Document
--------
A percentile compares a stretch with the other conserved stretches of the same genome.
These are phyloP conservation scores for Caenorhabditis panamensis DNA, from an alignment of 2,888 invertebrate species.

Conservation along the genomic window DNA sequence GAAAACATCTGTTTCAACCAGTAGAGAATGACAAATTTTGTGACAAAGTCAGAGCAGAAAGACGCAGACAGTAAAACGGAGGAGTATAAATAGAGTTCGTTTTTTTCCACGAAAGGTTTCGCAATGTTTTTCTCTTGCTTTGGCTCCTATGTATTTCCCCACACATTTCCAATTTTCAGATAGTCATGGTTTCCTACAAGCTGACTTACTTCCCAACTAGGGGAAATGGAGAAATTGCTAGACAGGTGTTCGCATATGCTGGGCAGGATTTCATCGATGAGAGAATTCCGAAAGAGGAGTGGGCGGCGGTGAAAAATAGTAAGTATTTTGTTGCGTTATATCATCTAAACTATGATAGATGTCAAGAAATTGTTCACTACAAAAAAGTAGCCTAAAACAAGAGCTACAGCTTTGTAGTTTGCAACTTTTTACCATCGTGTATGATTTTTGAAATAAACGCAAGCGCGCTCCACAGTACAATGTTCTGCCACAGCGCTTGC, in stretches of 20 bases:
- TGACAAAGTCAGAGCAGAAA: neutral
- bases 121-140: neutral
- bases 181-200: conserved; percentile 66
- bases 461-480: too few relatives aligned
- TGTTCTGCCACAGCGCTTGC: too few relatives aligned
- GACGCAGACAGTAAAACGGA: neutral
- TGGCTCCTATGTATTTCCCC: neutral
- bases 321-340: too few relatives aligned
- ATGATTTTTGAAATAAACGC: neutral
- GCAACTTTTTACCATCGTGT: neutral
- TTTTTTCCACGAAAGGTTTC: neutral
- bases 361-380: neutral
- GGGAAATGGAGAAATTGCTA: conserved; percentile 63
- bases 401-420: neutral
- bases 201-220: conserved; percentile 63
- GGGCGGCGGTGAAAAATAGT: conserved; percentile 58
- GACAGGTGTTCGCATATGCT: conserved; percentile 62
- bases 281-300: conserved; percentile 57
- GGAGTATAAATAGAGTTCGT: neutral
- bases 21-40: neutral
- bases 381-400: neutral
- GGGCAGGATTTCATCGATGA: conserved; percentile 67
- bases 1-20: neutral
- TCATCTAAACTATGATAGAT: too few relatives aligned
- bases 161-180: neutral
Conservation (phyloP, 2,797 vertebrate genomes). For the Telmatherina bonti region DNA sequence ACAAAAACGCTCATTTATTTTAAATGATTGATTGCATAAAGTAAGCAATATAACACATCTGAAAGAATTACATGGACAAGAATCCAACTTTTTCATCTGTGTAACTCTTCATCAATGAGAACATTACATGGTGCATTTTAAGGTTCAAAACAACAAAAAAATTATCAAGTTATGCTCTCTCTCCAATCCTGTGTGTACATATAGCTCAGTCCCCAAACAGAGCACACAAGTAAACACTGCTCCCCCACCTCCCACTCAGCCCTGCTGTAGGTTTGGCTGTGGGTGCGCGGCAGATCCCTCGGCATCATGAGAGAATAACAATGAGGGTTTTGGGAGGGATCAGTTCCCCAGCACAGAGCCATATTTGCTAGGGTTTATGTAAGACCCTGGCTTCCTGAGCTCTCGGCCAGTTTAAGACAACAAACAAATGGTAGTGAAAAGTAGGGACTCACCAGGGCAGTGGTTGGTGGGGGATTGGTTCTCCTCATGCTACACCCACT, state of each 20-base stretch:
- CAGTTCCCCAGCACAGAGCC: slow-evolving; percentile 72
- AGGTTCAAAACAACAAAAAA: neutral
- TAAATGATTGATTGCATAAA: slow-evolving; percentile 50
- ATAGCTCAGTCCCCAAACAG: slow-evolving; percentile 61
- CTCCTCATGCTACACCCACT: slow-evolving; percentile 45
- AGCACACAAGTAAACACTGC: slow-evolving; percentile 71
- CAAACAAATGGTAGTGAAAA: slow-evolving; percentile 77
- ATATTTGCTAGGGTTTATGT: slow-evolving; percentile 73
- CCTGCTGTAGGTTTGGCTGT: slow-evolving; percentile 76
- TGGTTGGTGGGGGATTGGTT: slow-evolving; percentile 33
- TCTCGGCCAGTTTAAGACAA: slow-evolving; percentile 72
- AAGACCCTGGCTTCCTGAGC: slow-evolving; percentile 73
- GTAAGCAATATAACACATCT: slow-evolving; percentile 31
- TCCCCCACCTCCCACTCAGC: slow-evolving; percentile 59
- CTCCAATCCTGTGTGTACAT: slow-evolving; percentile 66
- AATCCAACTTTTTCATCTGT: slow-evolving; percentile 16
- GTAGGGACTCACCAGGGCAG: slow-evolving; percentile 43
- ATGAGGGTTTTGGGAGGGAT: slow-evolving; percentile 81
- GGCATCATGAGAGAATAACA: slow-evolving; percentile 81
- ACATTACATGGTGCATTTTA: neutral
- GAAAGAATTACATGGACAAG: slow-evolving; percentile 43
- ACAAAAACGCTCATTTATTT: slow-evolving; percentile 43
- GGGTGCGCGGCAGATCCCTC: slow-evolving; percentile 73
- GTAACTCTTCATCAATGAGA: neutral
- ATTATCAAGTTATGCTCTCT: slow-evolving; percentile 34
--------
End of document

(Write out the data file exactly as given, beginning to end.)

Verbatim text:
A percentile compares a stretch with the other conserved stretches of the same genome.
These are phyloP conservation scores for Caenorhabditis panamensis DNA, from an alignment of 2,888 invertebrate species.

Conservation along the genomic window DNA sequence GAAAACATCTGTTTCAACCAGTAGAGAATGACAAATTTTGTGACAAAGTCAGAGCAGAAAGACGCAGACAGTAAAACGGAGGAGTATAAATAGAGTTCGTTTTTTTCCACGAAAGGTTTCGCAATGTTTTTCTCTTGCTTTGGCTCCTATGTATTTCCCCACACATTTCCAATTTTCAGATAGTCATGGTTTCCTACAAGCTGACTTACTTCCCAACTAGGGGAAATGGAGAAATTGCTAGACAGGTGTTCGCATATGCTGGGCAGGATTTCATCGATGAGAGAATTCCGAAAGAGGAGTGGGCGGCGGTGAAAAATAGTAAGTATTTTGTTGCGTTATATCATCTAAACTATGATAGATGTCAAGAAATTGTTCACTACAAAAAAGTAGCCTAAAACAAGAGCTACAGCTTTGTAGTTTGCAACTTTTTACCATCGTGTATGATTTTTGAAATAAACGCAAGCGCGCTCCACAGTACAATGTTCTGCCACAGCGCTTGC, in stretches of 20 bases:
- TGACAAAGTCAGAGCAGAAA: neutral
- bases 121-140: neutral
- bases 181-200: conserved; percentile 66
- bases 461-480: too few relatives aligned
- TGTTCTGCCACAGCGCTTGC: too few relatives aligned
- GACGCAGACAGTAAAACGGA: neutral
- TGGCTCCTATGTATTTCCCC: neutral
- bases 321-340: too few relatives aligned
- ATGATTTTTGAAATAAACGC: neutral
- GCAACTTTTTACCATCGTGT: neutral
- TTTTTTCCACGAAAGGTTTC: neutral
- bases 361-380: neutral
- GGGAAATGGAGAAATTGCTA: conserved; percentile 63
- bases 401-420: neutral
- bases 201-220: conserved; percentile 63
- GGGCGGCGGTGAAAAATAGT: conserved; percentile 58
- GACAGGTGTTCGCATATGCT: conserved; percentile 62
- bases 281-300: conserved; percentile 57
- GGAGTATAAATAGAGTTCGT: neutral
- bases 21-40: neutral
- bases 381-400: neutral
- GGGCAGGATTTCATCGATGA: conserved; percentile 67
- bases 1-20: neutral
- TCATCTAAACTATGATAGAT: too few relatives aligned
- bases 161-180: neutral
Conservation (phyloP, 2,797 vertebrate genomes). For the Telmatherina bonti region DNA sequence ACAAAAACGCTCATTTATTTTAAATGATTGATTGCATAAAGTAAGCAATATAACACATCTGAAAGAATTACATGGACAAGAATCCAACTTTTTCATCTGTGTAACTCTTCATCAATGAGAACATTACATGGTGCATTTTAAGGTTCAAAACAACAAAAAAATTATCAAGTTATGCTCTCTCTCCAATCCTGTGTGTACATATAGCTCAGTCCCCAAACAGAGCACACAAGTAAACACTGCTCCCCCACCTCCCACTCAGCCCTGCTGTAGGTTTGGCTGTGGGTGCGCGGCAGATCCCTCGGCATCATGAGAGAATAACAATGAGGGTTTTGGGAGGGATCAGTTCCCCAGCACAGAGCCATATTTGCTAGGGTTTATGTAAGACCCTGGCTTCCTGAGCTCTCGGCCAGTTTAAGACAACAAACAAATGGTAGTGAAAAGTAGGGACTCACCAGGGCAGTGGTTGGTGGGGGATTGGTTCTCCTCATGCTACACCCACT, state of each 20-base stretch:
- CAGTTCCCCAGCACAGAGCC: slow-evolving; percentile 72
- AGGTTCAAAACAACAAAAAA: neutral
- TAAATGATTGATTGCATAAA: slow-evolving; percentile 50
- ATAGCTCAGTCCCCAAACAG: slow-evolving; percentile 61
- CTCCTCATGCTACACCCACT: slow-evolving; percentile 45
- AGCACACAAGTAAACACTGC: slow-evolving; percentile 71
- CAAACAAATGGTAGTGAAAA: slow-evolving; percentile 77
- ATATTTGCTAGGGTTTATGT: slow-evolving; percentile 73
- CCTGCTGTAGGTTTGGCTGT: slow-evolving; percentile 76
- TGGTTGGTGGGGGATTGGTT: slow-evolving; percentile 33
- TCTCGGCCAGTTTAAGACAA: slow-evolving; percentile 72
- AAGACCCTGGCTTCCTGAGC: slow-evolving; percentile 73
- GTAAGCAATATAACACATCT: slow-evolving; percentile 31
- TCCCCCACCTCCCACTCAGC: slow-evolving; percentile 59
- CTCCAATCCTGTGTGTACAT: slow-evolving; percentile 66
- AATCCAACTTTTTCATCTGT: slow-evolving; percentile 16
- GTAGGGACTCACCAGGGCAG: slow-evolving; percentile 43
- ATGAGGGTTTTGGGAGGGAT: slow-evolving; percentile 81
- GGCATCATGAGAGAATAACA: slow-evolving; percentile 81
- ACATTACATGGTGCATTTTA: neutral
- GAAAGAATTACATGGACAAG: slow-evolving; percentile 43
- ACAAAAACGCTCATTTATTT: slow-evolving; percentile 43
- GGGTGCGCGGCAGATCCCTC: slow-evolving; percentile 73
- GTAACTCTTCATCAATGAGA: neutral
- ATTATCAAGTTATGCTCTCT: slow-evolving; percentile 34